The new rules force residents to choose just one family member or friend who can visit indoors, with some facing heartbreaking choices about which loved one to pick.

Diane Mayhew, from Rights for Residents, said: ‘Unless the Government passes legislation to make visiting guidance mandatory we expect many care homes will continue to lock relatives out.

‘For thousands of families, this new guidance will come too late.

‘Many residents have already died of loneliness and isolation – without being able to say goodbye to their families.

‘As a country, we will look back with horror on the inhumane and barbaric treatment of care home residents over the past year.’

Seeing dad is heartbreaking

Smiling as he presented his beloved wife of 63 years with a bouquet of red roses last Valentine’s Day, dementia sufferer John Ross looked joyful.

However, the great-grandfather of nine now appears grimly transformed by the toll of the pandemic and being separated from his loved ones.

Mr Ross, 89, who lives in a care home in Liverpool, has seen his wife Marlene for just 20 minutes through a window since last March.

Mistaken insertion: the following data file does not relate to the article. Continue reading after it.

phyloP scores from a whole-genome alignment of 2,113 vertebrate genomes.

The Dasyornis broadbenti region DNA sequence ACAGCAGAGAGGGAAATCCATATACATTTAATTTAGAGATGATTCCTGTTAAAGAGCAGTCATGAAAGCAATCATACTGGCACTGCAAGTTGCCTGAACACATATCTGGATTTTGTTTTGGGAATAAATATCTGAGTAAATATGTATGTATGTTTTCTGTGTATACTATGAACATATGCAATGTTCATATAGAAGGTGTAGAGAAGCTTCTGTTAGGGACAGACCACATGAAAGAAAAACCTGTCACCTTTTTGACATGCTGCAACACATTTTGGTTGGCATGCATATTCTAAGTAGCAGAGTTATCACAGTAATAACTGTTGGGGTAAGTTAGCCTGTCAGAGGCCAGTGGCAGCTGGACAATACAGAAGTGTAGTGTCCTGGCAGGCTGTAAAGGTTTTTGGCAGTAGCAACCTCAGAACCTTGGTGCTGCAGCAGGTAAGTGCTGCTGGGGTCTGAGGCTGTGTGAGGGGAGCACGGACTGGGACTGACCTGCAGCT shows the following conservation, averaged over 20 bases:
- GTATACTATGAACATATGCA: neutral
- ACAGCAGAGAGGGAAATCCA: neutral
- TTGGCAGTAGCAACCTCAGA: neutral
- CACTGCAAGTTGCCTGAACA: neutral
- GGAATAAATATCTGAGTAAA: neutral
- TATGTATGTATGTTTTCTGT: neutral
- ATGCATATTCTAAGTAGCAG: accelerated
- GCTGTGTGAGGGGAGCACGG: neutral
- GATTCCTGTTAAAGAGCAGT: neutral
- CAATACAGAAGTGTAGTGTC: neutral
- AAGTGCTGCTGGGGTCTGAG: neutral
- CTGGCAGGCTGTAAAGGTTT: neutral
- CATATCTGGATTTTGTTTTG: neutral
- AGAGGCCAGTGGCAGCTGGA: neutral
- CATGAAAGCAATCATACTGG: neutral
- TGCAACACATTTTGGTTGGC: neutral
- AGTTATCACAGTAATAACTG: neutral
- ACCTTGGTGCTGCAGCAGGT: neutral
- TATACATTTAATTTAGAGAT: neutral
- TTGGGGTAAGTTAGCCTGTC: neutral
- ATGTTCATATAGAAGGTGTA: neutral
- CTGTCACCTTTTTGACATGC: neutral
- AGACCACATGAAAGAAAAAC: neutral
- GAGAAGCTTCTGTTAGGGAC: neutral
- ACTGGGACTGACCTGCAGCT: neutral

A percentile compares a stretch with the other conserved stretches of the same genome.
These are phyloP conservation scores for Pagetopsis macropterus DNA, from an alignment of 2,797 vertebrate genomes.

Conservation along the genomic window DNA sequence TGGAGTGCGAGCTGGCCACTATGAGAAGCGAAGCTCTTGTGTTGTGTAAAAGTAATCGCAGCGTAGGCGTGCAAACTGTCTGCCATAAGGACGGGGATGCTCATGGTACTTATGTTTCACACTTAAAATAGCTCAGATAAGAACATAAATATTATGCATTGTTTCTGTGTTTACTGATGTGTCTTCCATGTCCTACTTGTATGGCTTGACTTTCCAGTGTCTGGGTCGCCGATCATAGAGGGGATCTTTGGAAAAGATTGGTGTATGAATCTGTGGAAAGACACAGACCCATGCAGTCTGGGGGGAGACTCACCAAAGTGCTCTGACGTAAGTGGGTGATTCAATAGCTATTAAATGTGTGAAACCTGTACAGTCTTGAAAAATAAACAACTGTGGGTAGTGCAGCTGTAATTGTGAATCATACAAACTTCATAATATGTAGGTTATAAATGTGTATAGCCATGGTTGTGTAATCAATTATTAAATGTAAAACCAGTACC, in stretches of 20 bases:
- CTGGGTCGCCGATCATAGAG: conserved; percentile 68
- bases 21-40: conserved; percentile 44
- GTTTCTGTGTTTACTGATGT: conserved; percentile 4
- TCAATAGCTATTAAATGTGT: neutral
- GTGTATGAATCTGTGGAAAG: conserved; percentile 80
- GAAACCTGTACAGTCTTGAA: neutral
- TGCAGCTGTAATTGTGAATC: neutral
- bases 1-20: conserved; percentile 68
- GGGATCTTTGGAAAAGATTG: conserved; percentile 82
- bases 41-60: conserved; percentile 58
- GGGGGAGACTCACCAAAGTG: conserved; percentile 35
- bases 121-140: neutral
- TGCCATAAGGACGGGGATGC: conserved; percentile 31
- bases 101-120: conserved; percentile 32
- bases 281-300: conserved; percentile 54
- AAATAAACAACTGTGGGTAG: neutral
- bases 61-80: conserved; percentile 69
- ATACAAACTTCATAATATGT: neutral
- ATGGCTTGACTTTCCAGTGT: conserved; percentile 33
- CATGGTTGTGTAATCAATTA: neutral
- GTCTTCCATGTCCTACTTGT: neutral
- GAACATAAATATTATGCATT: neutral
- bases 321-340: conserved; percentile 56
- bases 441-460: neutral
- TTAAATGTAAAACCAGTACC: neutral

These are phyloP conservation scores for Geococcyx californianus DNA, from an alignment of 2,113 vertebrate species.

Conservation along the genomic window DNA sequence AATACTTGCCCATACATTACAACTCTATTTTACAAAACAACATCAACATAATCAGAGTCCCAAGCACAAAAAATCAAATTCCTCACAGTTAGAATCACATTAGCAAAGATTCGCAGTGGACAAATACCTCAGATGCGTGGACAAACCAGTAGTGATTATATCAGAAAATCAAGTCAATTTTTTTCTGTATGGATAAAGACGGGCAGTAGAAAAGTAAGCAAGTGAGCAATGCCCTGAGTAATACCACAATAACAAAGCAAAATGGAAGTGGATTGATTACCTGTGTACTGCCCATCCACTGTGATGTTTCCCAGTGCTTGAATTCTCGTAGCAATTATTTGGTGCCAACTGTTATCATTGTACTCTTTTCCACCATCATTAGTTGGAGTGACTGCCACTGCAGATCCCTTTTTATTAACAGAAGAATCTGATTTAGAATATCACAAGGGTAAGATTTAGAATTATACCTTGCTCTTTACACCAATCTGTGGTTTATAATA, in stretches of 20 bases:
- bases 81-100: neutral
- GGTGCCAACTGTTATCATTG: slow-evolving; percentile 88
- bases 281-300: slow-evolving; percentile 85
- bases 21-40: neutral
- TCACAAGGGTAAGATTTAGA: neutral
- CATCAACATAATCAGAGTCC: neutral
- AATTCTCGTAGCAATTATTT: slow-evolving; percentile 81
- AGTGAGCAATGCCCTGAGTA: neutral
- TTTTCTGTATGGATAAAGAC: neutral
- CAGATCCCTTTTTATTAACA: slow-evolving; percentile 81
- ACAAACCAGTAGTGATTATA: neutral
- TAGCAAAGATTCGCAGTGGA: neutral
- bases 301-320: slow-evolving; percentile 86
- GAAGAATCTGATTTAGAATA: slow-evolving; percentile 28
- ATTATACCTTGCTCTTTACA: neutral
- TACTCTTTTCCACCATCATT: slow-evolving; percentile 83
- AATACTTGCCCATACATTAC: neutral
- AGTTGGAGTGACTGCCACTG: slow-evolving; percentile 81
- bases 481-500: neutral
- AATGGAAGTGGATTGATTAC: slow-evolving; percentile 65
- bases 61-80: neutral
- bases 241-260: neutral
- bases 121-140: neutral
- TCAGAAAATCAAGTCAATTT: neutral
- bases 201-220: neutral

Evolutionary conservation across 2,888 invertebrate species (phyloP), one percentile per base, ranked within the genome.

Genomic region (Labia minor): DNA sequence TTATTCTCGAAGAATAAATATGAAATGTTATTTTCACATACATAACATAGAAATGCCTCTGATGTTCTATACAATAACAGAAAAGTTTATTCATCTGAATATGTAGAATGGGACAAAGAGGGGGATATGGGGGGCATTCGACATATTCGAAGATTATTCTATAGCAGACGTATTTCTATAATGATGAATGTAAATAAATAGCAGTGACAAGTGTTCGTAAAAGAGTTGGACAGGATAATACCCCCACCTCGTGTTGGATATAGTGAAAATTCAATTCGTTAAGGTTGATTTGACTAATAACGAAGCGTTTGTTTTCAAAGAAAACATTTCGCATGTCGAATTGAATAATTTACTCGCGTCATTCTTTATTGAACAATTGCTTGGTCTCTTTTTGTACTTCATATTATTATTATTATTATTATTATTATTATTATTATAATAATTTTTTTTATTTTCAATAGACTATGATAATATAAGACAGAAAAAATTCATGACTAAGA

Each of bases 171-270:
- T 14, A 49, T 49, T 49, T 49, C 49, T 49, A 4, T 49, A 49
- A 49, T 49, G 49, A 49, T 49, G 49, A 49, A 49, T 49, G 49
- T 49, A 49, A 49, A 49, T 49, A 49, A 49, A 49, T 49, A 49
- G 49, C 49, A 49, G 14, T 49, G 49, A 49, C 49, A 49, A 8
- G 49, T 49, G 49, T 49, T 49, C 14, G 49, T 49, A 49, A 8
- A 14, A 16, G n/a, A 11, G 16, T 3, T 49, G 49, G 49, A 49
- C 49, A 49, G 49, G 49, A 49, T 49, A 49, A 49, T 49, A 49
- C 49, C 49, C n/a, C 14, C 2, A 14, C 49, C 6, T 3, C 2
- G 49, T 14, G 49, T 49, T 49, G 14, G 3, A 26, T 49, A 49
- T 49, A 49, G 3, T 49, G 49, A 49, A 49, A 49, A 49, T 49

Before: John Ross, 89, on Valentine¿s last year with Marlene

Before: John Ross, 89, on Valentine¿s last year with Marlene

Today: He looks a broken man

Today: He looks a broken man

John Ross, 89, is pictured above on Valentine’s last year with Marlene. Today, right, he looks a broken man

His daughter Penny Ogden, 59, and her four siblings have seen him just a handful of times.

When they are allowed to see Mr Ross, who has 21 grandchildren, Mrs Ogden said the visit is often heartbreaking and difficult because he is confused and tells them: ‘I’ve got nothing left to live for. I want to die.’ 

Mrs Ogden, a semi-retired book keeper, said: ‘He just looks absolutely awful. He’s lost so much weight, he’s not eating or drinking. He has changed so much.